Taken together, IU’s past three singles (Blueming, Eight and Into the I-LAND) form an overarching sound that comes across as quite cohesive. They’re all feel-good, sing-along pop anthems, and I honestly can’t figure out why I haven’t played them more than I have. This style is a great match for IU’s vocal, and I’ll be curious to see if her upcoming album features more tracks like this. For now, we’ll have to do with Celebrity – a pre-release tease that fuses IU’s quirks with trendier production.
Celebrity wastes no time getting started. IU’s vocal ushers in the instrumental, which pulses with plonky synths that give the track an amiable, mid-tempo bounce. I’m not a huge fan of this sound, as it leaves little room for the kind of musical surprises that can make for standout verses. Thankfully, additional drums soon join the arrangement and give this segment some heft. I appreciate how Celebrity‘s central drop is accompanied by a melodic hook (which is then followed by a second drop… of course). It’s a nice centerpiece — enjoyable, if not revelatory.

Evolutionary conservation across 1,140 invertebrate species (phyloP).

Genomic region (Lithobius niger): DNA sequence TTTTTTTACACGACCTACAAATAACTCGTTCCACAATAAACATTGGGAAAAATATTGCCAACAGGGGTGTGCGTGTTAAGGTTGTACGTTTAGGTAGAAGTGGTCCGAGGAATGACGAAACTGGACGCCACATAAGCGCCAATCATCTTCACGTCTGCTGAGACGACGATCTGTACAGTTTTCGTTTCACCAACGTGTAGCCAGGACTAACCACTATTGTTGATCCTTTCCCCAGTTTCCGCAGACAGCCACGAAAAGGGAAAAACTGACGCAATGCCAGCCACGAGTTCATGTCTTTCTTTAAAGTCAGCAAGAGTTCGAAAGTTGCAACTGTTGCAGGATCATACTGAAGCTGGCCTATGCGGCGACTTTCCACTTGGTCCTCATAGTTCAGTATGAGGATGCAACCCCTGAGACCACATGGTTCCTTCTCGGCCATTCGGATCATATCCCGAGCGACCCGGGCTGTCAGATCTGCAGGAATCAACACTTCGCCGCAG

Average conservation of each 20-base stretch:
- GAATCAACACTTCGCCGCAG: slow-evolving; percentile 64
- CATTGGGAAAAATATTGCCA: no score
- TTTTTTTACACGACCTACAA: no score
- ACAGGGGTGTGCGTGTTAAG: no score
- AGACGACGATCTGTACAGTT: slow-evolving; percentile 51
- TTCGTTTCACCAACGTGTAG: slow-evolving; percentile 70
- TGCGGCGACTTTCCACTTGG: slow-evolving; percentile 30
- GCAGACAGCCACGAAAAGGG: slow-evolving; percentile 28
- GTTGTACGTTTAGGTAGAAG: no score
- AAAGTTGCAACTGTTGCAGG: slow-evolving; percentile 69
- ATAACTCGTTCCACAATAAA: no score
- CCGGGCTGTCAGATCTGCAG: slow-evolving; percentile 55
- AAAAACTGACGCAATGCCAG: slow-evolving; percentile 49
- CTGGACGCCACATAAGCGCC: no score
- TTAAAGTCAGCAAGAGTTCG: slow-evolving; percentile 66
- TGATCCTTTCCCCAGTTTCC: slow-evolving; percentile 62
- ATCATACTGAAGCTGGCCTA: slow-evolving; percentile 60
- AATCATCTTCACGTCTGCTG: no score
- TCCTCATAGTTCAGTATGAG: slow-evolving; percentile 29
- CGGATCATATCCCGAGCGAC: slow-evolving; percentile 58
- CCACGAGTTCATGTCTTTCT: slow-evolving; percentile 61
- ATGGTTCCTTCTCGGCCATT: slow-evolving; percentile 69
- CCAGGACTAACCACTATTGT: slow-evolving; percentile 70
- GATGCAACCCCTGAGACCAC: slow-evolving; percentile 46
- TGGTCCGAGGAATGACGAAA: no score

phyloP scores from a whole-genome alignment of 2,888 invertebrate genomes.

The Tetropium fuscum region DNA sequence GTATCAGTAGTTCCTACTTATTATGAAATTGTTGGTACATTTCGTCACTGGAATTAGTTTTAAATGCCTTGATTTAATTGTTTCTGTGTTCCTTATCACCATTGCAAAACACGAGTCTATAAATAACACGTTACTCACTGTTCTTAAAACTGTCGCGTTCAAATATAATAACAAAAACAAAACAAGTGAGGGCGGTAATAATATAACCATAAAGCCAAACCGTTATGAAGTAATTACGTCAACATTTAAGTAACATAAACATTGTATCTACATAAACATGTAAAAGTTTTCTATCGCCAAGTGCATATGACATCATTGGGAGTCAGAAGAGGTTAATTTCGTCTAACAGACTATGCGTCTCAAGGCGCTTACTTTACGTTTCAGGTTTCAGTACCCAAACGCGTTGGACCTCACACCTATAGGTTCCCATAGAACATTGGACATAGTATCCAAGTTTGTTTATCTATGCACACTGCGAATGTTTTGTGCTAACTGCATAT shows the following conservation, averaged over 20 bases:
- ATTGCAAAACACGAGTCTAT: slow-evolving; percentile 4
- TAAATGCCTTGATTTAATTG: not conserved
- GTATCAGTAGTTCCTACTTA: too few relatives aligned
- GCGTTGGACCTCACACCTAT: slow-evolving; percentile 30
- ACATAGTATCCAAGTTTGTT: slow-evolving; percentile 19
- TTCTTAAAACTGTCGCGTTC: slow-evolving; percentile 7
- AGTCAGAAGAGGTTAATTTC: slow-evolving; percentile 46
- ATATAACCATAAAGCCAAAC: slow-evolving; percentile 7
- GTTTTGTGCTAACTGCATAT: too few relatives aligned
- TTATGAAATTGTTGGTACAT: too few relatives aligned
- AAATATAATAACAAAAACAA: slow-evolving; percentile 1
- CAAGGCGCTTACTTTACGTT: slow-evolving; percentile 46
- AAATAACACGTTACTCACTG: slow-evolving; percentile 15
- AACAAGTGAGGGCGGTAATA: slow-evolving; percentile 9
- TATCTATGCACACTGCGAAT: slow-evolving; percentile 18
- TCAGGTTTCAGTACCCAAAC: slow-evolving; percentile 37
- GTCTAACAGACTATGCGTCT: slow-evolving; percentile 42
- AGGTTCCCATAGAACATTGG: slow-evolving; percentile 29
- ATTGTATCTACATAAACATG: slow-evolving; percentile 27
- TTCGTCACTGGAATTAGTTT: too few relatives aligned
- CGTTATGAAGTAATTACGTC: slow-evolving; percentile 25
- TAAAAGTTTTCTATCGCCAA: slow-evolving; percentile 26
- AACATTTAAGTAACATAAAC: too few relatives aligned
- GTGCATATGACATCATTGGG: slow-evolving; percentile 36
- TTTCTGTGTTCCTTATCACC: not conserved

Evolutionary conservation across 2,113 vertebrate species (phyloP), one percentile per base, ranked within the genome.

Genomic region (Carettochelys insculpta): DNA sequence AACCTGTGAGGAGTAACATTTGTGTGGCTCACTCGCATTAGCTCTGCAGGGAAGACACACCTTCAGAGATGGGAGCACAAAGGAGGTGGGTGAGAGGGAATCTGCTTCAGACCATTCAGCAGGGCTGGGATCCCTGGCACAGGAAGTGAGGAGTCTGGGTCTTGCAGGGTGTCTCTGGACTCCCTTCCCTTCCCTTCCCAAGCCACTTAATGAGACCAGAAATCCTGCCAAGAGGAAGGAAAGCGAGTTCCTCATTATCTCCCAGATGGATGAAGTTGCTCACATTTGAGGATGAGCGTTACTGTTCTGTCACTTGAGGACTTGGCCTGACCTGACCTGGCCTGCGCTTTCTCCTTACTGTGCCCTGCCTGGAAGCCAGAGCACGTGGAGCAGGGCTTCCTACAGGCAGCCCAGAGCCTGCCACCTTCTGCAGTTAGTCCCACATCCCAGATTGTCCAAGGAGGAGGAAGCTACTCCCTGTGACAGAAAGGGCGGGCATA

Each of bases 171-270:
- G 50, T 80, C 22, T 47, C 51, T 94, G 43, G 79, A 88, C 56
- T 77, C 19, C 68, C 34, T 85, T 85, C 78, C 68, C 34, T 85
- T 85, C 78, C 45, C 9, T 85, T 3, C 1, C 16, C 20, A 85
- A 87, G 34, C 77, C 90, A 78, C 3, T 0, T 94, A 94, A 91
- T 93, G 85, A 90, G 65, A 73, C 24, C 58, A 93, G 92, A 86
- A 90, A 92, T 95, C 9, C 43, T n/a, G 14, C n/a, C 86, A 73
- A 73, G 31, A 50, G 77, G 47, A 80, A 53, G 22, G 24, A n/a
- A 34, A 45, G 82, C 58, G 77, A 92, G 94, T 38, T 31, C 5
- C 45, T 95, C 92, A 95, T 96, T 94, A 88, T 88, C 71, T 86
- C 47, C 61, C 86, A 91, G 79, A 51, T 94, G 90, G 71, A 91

What I don’t appreciate is the tinny percussion laid on top of this chorus. The hi-hat-like beat is a staple in modern EDM, and one of my least favorite sounds in K-pop. It’s included in nearly every track these days, and although I don’t mention it in most reviews, its texture is like nails on a chalkboard to me. I find this percussion particularly grating when it’s arranged rapid-fire, like some cheap EDM zipper. To me, it sounds more like scraping or grinding than actual rhythm. I think my ears are just especially vulnerable to these higher-toned sounds, but in a song like Celebrity they make the whole production feel chintzier.
Anyways… percussion-based rant over. I don’t mean to pick on IU herself. Like I said, this sample is featured on nearly every K-pop track of the past few years. On the whole, Celebrity is a fine pop song. I don’t think it’s as memorable or exciting as IU’s recent singles, but I have a feeling it will age pretty well.